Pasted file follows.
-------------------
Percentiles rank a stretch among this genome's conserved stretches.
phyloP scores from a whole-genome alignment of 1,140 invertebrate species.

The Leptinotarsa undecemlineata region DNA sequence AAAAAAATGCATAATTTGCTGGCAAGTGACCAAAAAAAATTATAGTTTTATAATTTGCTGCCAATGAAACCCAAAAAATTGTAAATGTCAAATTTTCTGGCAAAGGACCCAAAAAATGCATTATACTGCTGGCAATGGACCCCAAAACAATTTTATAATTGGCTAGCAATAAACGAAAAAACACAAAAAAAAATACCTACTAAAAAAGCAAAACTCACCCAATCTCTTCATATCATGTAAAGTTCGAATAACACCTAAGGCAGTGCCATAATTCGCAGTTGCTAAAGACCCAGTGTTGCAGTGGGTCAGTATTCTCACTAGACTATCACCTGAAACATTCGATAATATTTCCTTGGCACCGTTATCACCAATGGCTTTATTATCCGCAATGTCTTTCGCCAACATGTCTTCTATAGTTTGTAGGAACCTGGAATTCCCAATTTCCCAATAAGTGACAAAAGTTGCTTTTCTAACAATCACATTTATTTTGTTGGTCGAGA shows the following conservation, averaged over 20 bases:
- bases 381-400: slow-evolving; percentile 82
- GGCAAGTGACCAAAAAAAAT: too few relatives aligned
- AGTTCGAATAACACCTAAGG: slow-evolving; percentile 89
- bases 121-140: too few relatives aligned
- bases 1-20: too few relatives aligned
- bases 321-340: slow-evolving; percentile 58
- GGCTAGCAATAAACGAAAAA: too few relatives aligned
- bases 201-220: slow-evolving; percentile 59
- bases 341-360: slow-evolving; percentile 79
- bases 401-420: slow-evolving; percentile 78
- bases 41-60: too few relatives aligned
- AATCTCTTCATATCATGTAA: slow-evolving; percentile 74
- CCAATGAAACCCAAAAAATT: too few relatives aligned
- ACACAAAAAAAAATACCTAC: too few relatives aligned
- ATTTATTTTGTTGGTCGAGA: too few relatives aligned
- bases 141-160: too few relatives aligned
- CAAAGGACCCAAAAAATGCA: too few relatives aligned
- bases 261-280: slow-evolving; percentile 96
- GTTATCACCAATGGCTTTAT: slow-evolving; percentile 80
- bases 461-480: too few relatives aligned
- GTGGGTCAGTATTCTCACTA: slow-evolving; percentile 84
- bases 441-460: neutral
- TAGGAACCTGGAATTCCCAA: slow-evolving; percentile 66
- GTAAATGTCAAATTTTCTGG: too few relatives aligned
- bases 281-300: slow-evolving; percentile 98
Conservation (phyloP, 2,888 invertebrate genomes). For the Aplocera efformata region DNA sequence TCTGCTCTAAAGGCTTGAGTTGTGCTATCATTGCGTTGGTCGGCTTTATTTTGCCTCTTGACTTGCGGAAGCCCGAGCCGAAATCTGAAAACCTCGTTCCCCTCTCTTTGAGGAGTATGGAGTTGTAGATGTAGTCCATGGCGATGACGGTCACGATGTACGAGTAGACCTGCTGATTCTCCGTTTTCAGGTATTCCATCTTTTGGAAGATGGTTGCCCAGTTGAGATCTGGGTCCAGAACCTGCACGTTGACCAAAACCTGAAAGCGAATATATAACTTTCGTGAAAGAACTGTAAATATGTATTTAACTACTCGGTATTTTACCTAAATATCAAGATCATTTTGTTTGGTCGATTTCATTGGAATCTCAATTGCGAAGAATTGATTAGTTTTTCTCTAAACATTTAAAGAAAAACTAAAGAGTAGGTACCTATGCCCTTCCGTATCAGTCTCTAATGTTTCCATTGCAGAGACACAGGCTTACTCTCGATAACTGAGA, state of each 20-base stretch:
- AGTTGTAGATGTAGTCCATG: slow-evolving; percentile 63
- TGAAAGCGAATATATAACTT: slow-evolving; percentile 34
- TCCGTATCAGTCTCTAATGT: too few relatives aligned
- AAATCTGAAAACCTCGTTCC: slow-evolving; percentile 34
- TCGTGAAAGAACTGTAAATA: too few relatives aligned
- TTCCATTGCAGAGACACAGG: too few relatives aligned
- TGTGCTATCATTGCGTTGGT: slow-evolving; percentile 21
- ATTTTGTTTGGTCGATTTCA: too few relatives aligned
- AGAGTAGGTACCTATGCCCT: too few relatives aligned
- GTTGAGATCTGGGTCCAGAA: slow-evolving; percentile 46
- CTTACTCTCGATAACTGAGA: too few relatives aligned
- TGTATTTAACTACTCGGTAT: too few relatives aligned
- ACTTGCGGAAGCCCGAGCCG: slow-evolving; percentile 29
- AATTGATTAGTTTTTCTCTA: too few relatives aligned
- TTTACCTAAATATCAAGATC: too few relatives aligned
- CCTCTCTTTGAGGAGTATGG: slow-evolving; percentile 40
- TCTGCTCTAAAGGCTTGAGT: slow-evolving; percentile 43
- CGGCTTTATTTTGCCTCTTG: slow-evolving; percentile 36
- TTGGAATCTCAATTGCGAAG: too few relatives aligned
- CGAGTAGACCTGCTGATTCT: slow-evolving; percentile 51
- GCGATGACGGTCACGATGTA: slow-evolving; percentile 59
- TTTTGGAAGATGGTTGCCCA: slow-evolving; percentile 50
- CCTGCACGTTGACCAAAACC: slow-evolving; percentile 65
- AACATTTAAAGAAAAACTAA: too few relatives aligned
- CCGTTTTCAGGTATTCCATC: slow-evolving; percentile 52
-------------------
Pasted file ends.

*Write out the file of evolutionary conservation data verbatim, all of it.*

Percentiles rank a stretch among this genome's conserved stretches.
phyloP scores from a whole-genome alignment of 1,140 invertebrate species.

The Leptinotarsa undecemlineata region DNA sequence AAAAAAATGCATAATTTGCTGGCAAGTGACCAAAAAAAATTATAGTTTTATAATTTGCTGCCAATGAAACCCAAAAAATTGTAAATGTCAAATTTTCTGGCAAAGGACCCAAAAAATGCATTATACTGCTGGCAATGGACCCCAAAACAATTTTATAATTGGCTAGCAATAAACGAAAAAACACAAAAAAAAATACCTACTAAAAAAGCAAAACTCACCCAATCTCTTCATATCATGTAAAGTTCGAATAACACCTAAGGCAGTGCCATAATTCGCAGTTGCTAAAGACCCAGTGTTGCAGTGGGTCAGTATTCTCACTAGACTATCACCTGAAACATTCGATAATATTTCCTTGGCACCGTTATCACCAATGGCTTTATTATCCGCAATGTCTTTCGCCAACATGTCTTCTATAGTTTGTAGGAACCTGGAATTCCCAATTTCCCAATAAGTGACAAAAGTTGCTTTTCTAACAATCACATTTATTTTGTTGGTCGAGA shows the following conservation, averaged over 20 bases:
- bases 381-400: slow-evolving; percentile 82
- GGCAAGTGACCAAAAAAAAT: too few relatives aligned
- AGTTCGAATAACACCTAAGG: slow-evolving; percentile 89
- bases 121-140: too few relatives aligned
- bases 1-20: too few relatives aligned
- bases 321-340: slow-evolving; percentile 58
- GGCTAGCAATAAACGAAAAA: too few relatives aligned
- bases 201-220: slow-evolving; percentile 59
- bases 341-360: slow-evolving; percentile 79
- bases 401-420: slow-evolving; percentile 78
- bases 41-60: too few relatives aligned
- AATCTCTTCATATCATGTAA: slow-evolving; percentile 74
- CCAATGAAACCCAAAAAATT: too few relatives aligned
- ACACAAAAAAAAATACCTAC: too few relatives aligned
- ATTTATTTTGTTGGTCGAGA: too few relatives aligned
- bases 141-160: too few relatives aligned
- CAAAGGACCCAAAAAATGCA: too few relatives aligned
- bases 261-280: slow-evolving; percentile 96
- GTTATCACCAATGGCTTTAT: slow-evolving; percentile 80
- bases 461-480: too few relatives aligned
- GTGGGTCAGTATTCTCACTA: slow-evolving; percentile 84
- bases 441-460: neutral
- TAGGAACCTGGAATTCCCAA: slow-evolving; percentile 66
- GTAAATGTCAAATTTTCTGG: too few relatives aligned
- bases 281-300: slow-evolving; percentile 98
Conservation (phyloP, 2,888 invertebrate genomes). For the Aplocera efformata region DNA sequence TCTGCTCTAAAGGCTTGAGTTGTGCTATCATTGCGTTGGTCGGCTTTATTTTGCCTCTTGACTTGCGGAAGCCCGAGCCGAAATCTGAAAACCTCGTTCCCCTCTCTTTGAGGAGTATGGAGTTGTAGATGTAGTCCATGGCGATGACGGTCACGATGTACGAGTAGACCTGCTGATTCTCCGTTTTCAGGTATTCCATCTTTTGGAAGATGGTTGCCCAGTTGAGATCTGGGTCCAGAACCTGCACGTTGACCAAAACCTGAAAGCGAATATATAACTTTCGTGAAAGAACTGTAAATATGTATTTAACTACTCGGTATTTTACCTAAATATCAAGATCATTTTGTTTGGTCGATTTCATTGGAATCTCAATTGCGAAGAATTGATTAGTTTTTCTCTAAACATTTAAAGAAAAACTAAAGAGTAGGTACCTATGCCCTTCCGTATCAGTCTCTAATGTTTCCATTGCAGAGACACAGGCTTACTCTCGATAACTGAGA, state of each 20-base stretch:
- AGTTGTAGATGTAGTCCATG: slow-evolving; percentile 63
- TGAAAGCGAATATATAACTT: slow-evolving; percentile 34
- TCCGTATCAGTCTCTAATGT: too few relatives aligned
- AAATCTGAAAACCTCGTTCC: slow-evolving; percentile 34
- TCGTGAAAGAACTGTAAATA: too few relatives aligned
- TTCCATTGCAGAGACACAGG: too few relatives aligned
- TGTGCTATCATTGCGTTGGT: slow-evolving; percentile 21
- ATTTTGTTTGGTCGATTTCA: too few relatives aligned
- AGAGTAGGTACCTATGCCCT: too few relatives aligned
- GTTGAGATCTGGGTCCAGAA: slow-evolving; percentile 46
- CTTACTCTCGATAACTGAGA: too few relatives aligned
- TGTATTTAACTACTCGGTAT: too few relatives aligned
- ACTTGCGGAAGCCCGAGCCG: slow-evolving; percentile 29
- AATTGATTAGTTTTTCTCTA: too few relatives aligned
- TTTACCTAAATATCAAGATC: too few relatives aligned
- CCTCTCTTTGAGGAGTATGG: slow-evolving; percentile 40
- TCTGCTCTAAAGGCTTGAGT: slow-evolving; percentile 43
- CGGCTTTATTTTGCCTCTTG: slow-evolving; percentile 36
- TTGGAATCTCAATTGCGAAG: too few relatives aligned
- CGAGTAGACCTGCTGATTCT: slow-evolving; percentile 51
- GCGATGACGGTCACGATGTA: slow-evolving; percentile 59
- TTTTGGAAGATGGTTGCCCA: slow-evolving; percentile 50
- CCTGCACGTTGACCAAAACC: slow-evolving; percentile 65
- AACATTTAAAGAAAAACTAA: too few relatives aligned
- CCGTTTTCAGGTATTCCATC: slow-evolving; percentile 52